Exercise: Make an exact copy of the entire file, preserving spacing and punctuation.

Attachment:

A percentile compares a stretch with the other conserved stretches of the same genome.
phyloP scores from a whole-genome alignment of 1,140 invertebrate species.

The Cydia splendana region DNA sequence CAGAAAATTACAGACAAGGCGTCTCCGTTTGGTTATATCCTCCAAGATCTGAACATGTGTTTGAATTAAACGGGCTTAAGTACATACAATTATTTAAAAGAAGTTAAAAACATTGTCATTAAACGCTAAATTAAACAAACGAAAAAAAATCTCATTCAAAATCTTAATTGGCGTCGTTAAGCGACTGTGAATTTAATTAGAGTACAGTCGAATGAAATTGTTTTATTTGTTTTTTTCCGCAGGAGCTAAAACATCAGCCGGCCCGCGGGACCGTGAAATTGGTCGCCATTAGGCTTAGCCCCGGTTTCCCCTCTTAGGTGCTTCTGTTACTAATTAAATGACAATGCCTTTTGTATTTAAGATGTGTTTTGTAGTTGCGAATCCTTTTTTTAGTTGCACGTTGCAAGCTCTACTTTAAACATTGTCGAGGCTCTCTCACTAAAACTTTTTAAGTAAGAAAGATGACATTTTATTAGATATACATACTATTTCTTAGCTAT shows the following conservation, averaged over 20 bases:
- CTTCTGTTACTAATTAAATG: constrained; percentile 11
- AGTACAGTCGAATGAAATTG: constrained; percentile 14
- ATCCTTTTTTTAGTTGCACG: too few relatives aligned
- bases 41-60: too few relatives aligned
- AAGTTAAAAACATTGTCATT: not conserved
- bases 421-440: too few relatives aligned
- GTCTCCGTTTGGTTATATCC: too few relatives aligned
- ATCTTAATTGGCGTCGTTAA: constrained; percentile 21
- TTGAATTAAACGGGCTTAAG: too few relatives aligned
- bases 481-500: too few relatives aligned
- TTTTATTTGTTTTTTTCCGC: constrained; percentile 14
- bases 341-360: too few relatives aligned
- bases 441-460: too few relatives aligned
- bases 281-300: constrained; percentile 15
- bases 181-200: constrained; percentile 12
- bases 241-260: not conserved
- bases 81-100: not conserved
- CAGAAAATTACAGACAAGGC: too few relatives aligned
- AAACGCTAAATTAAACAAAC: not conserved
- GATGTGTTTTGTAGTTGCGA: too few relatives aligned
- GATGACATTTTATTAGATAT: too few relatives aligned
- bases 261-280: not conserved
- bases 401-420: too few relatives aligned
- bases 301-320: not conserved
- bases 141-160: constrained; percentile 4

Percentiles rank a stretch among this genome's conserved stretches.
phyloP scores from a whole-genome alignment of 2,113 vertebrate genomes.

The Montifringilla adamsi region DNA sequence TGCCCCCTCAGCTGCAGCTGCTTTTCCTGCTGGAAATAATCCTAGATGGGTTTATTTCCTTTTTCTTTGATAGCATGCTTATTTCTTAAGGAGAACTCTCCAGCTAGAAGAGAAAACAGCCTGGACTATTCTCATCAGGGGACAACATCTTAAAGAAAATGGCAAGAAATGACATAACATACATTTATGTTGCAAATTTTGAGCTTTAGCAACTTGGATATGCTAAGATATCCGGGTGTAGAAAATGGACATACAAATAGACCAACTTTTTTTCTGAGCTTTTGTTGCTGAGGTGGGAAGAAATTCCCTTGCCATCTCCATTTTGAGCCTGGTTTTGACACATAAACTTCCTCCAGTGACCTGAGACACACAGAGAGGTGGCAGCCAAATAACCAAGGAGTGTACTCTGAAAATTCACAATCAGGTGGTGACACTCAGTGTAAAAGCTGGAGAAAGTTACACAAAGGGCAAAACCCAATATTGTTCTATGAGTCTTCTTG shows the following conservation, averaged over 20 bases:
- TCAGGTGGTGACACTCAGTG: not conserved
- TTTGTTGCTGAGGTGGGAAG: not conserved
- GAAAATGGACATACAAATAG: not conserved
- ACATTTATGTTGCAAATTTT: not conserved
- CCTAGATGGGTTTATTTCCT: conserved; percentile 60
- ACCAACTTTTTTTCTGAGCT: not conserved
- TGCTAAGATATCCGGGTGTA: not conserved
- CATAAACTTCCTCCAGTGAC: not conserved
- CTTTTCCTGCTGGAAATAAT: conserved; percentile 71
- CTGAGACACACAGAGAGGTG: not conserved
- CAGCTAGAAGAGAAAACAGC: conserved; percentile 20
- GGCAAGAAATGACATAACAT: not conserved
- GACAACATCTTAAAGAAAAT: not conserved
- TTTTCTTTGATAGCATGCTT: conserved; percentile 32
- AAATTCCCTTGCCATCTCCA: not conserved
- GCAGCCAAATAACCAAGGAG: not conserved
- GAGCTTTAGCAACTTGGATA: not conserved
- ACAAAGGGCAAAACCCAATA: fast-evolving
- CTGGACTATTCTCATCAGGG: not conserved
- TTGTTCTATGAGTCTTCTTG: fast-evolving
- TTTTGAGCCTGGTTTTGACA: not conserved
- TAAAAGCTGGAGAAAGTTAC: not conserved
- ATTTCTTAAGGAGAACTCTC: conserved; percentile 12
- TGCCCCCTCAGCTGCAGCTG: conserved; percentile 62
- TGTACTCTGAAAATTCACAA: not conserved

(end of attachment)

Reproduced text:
A percentile compares a stretch with the other conserved stretches of the same genome.
phyloP scores from a whole-genome alignment of 1,140 invertebrate species.

The Cydia splendana region DNA sequence CAGAAAATTACAGACAAGGCGTCTCCGTTTGGTTATATCCTCCAAGATCTGAACATGTGTTTGAATTAAACGGGCTTAAGTACATACAATTATTTAAAAGAAGTTAAAAACATTGTCATTAAACGCTAAATTAAACAAACGAAAAAAAATCTCATTCAAAATCTTAATTGGCGTCGTTAAGCGACTGTGAATTTAATTAGAGTACAGTCGAATGAAATTGTTTTATTTGTTTTTTTCCGCAGGAGCTAAAACATCAGCCGGCCCGCGGGACCGTGAAATTGGTCGCCATTAGGCTTAGCCCCGGTTTCCCCTCTTAGGTGCTTCTGTTACTAATTAAATGACAATGCCTTTTGTATTTAAGATGTGTTTTGTAGTTGCGAATCCTTTTTTTAGTTGCACGTTGCAAGCTCTACTTTAAACATTGTCGAGGCTCTCTCACTAAAACTTTTTAAGTAAGAAAGATGACATTTTATTAGATATACATACTATTTCTTAGCTAT shows the following conservation, averaged over 20 bases:
- CTTCTGTTACTAATTAAATG: constrained; percentile 11
- AGTACAGTCGAATGAAATTG: constrained; percentile 14
- ATCCTTTTTTTAGTTGCACG: too few relatives aligned
- bases 41-60: too few relatives aligned
- AAGTTAAAAACATTGTCATT: not conserved
- bases 421-440: too few relatives aligned
- GTCTCCGTTTGGTTATATCC: too few relatives aligned
- ATCTTAATTGGCGTCGTTAA: constrained; percentile 21
- TTGAATTAAACGGGCTTAAG: too few relatives aligned
- bases 481-500: too few relatives aligned
- TTTTATTTGTTTTTTTCCGC: constrained; percentile 14
- bases 341-360: too few relatives aligned
- bases 441-460: too few relatives aligned
- bases 281-300: constrained; percentile 15
- bases 181-200: constrained; percentile 12
- bases 241-260: not conserved
- bases 81-100: not conserved
- CAGAAAATTACAGACAAGGC: too few relatives aligned
- AAACGCTAAATTAAACAAAC: not conserved
- GATGTGTTTTGTAGTTGCGA: too few relatives aligned
- GATGACATTTTATTAGATAT: too few relatives aligned
- bases 261-280: not conserved
- bases 401-420: too few relatives aligned
- bases 301-320: not conserved
- bases 141-160: constrained; percentile 4

Percentiles rank a stretch among this genome's conserved stretches.
phyloP scores from a whole-genome alignment of 2,113 vertebrate genomes.

The Montifringilla adamsi region DNA sequence TGCCCCCTCAGCTGCAGCTGCTTTTCCTGCTGGAAATAATCCTAGATGGGTTTATTTCCTTTTTCTTTGATAGCATGCTTATTTCTTAAGGAGAACTCTCCAGCTAGAAGAGAAAACAGCCTGGACTATTCTCATCAGGGGACAACATCTTAAAGAAAATGGCAAGAAATGACATAACATACATTTATGTTGCAAATTTTGAGCTTTAGCAACTTGGATATGCTAAGATATCCGGGTGTAGAAAATGGACATACAAATAGACCAACTTTTTTTCTGAGCTTTTGTTGCTGAGGTGGGAAGAAATTCCCTTGCCATCTCCATTTTGAGCCTGGTTTTGACACATAAACTTCCTCCAGTGACCTGAGACACACAGAGAGGTGGCAGCCAAATAACCAAGGAGTGTACTCTGAAAATTCACAATCAGGTGGTGACACTCAGTGTAAAAGCTGGAGAAAGTTACACAAAGGGCAAAACCCAATATTGTTCTATGAGTCTTCTTG shows the following conservation, averaged over 20 bases:
- TCAGGTGGTGACACTCAGTG: not conserved
- TTTGTTGCTGAGGTGGGAAG: not conserved
- GAAAATGGACATACAAATAG: not conserved
- ACATTTATGTTGCAAATTTT: not conserved
- CCTAGATGGGTTTATTTCCT: conserved; percentile 60
- ACCAACTTTTTTTCTGAGCT: not conserved
- TGCTAAGATATCCGGGTGTA: not conserved
- CATAAACTTCCTCCAGTGAC: not conserved
- CTTTTCCTGCTGGAAATAAT: conserved; percentile 71
- CTGAGACACACAGAGAGGTG: not conserved
- CAGCTAGAAGAGAAAACAGC: conserved; percentile 20
- GGCAAGAAATGACATAACAT: not conserved
- GACAACATCTTAAAGAAAAT: not conserved
- TTTTCTTTGATAGCATGCTT: conserved; percentile 32
- AAATTCCCTTGCCATCTCCA: not conserved
- GCAGCCAAATAACCAAGGAG: not conserved
- GAGCTTTAGCAACTTGGATA: not conserved
- ACAAAGGGCAAAACCCAATA: fast-evolving
- CTGGACTATTCTCATCAGGG: not conserved
- TTGTTCTATGAGTCTTCTTG: fast-evolving
- TTTTGAGCCTGGTTTTGACA: not conserved
- TAAAAGCTGGAGAAAGTTAC: not conserved
- ATTTCTTAAGGAGAACTCTC: conserved; percentile 12
- TGCCCCCTCAGCTGCAGCTG: conserved; percentile 62
- TGTACTCTGAAAATTCACAA: not conserved